TL;DR: Can Vim store its swap files, and loads the same set of swap files and buffers on load every time?

I'm on a Mac (OS: Maverick), where a number of application keeps the data in some sort of local / out of way storage that's restored between machine restarts / application crashes.

By 'storage', take Sublime Text as an example, as soon as I open a new Tab, it saves the contents of the Tab even if I haven't explicitly saved the Tab as a file for permanent storage anywhere. So if I were to close down ST and reopen it (or it / machine crashes), it would restore all of the Tabs & content that I had before the closure.

This sort of fool-proof content retention (TM) can be seen across a number of Mac Applications (e.g. iMovie, QuickTime Player, TextEdit, etc), and is in line with Mac's design philosophy of always letting the user continue where they left off - without having to save anything explicitly.

Given the fact that:
1. Vim keeps swap files and updates every 200 strokes / 4 seconds of inactivity to recover
2. Vim has startup options that allow files / swap to be opened

there's sufficient foundation here for me to wonder if Vim / MacVim doesn't have this content retention (TM) feature already amongst it's hundreds of configuration options?

p.s. I currently use vim-sessions, purely for 'project like file grouping', but it does not retain contents for unsaved buffers

p.p.s. been playing with the :preserve option and cpoptions+=& in .vimrc. Doesn't seem to have impact, swap files are still deleted on MacVim closes, and nothing is opened when MacVim starts again

  • Can you post a link to your .vimrc? Especially any parts that reference the sessionoptions? – Aaron D Jan 24 '15 at 5:05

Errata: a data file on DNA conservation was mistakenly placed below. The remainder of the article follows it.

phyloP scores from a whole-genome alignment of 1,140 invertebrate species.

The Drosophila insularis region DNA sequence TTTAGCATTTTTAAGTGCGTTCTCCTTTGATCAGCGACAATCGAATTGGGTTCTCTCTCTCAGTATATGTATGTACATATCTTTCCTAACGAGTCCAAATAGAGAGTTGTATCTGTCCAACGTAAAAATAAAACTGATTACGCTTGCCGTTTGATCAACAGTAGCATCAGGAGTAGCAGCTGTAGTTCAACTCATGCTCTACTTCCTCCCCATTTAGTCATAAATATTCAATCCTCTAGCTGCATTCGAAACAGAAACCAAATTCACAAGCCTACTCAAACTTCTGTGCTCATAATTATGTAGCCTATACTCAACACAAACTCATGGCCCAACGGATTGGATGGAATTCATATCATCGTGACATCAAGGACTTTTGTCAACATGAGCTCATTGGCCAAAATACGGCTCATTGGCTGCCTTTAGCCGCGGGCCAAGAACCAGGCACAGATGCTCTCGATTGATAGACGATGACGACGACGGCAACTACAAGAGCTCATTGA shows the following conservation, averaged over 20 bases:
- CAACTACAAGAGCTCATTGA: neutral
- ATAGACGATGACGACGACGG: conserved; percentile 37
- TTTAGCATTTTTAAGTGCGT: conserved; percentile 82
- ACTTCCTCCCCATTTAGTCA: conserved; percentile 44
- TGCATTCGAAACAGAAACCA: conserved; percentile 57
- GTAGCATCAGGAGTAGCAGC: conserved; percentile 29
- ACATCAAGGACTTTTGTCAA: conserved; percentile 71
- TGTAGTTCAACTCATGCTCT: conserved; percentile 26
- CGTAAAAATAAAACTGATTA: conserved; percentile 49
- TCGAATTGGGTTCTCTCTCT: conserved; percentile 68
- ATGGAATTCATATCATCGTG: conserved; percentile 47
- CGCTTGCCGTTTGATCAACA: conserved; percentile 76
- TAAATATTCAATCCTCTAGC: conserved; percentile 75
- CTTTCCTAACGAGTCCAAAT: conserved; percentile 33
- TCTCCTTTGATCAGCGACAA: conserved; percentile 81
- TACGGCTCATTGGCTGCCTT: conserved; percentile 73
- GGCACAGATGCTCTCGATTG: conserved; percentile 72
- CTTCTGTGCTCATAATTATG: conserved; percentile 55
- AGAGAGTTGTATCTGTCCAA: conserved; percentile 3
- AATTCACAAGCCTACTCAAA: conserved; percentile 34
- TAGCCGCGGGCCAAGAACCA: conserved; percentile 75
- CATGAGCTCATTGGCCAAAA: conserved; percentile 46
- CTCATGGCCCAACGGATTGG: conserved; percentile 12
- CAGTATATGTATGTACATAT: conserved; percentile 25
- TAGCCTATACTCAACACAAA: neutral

• Since you're comparing against Sublime Text, why not make Sublime your default editor? If you export aliases to "/usr/local/bin/subl -nw" for EDITOR, vi, vim, GIT_EDITOR, etc., you can have what you love about Sublime available all the time. – SaxDaddy Jan 24 '15 at 6:46
  • @SaxDaddy. Two reasons. 1) Vintageous while a great ST plugin still lacks the level of vim comprehensiveness (e.g. macro editing) 2) Commercial cost. I edit most of my code in IntelliJ IDEA, which means I use VIM mostly for quick edits. Having to pay $70 for the privilege of ST when it's not my primary editor seems a little over the top. – snowbound Feb 5 '15 at 2:44
  • @SaxDaddy, in addition. ST3 has typing lag (on a 2011 Macbook Pro, i7, 8GB, SSD) compared to Vim. – snowbound Feb 5 '15 at 2:55

The sessions functionality you mentioned is what you want, but you need to pass it an option to make it save buffers as well as open files and positions. You can use :mksession for this.

However, :mksession is still manually controlled; although you can bind it to hotkeys for quick save/restore functionality, if you forget to run the command, you lose your session.

For this reason, I recommend the Session.vim vim plugin. This (along with a few extra options in your .vimrc) will have automatic session saving and restoration. The full list of options is on the page. Specifically, you want to tell it to pass the buffers option to sessionoptions, as per this page.

  • 1
    Hey @aaron D, I have Session.vim installed via vim-session (which is a mirror of Session.vim: github.com/xolox/vim-session). I'm not sure I'm using the wrong options. Are you saying that mksession, or Session.vim could save contents of unsaved buffers? – snowbound Jan 23 '15 at 13:15
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    Your suggestion, to make sure buffers is in 'sessionoptions', does not cause the contents of a “No Name” buffer to be saved and restored. In fact, buffers was already in the list. I added set sessionoptions+=buffers to my vimrc to be sure, and tried both :mksession/:source and :SaveSession/:OpenSession, but buffer contents are still lost. – Rory O'Kane Feb 10 '15 at 3:55

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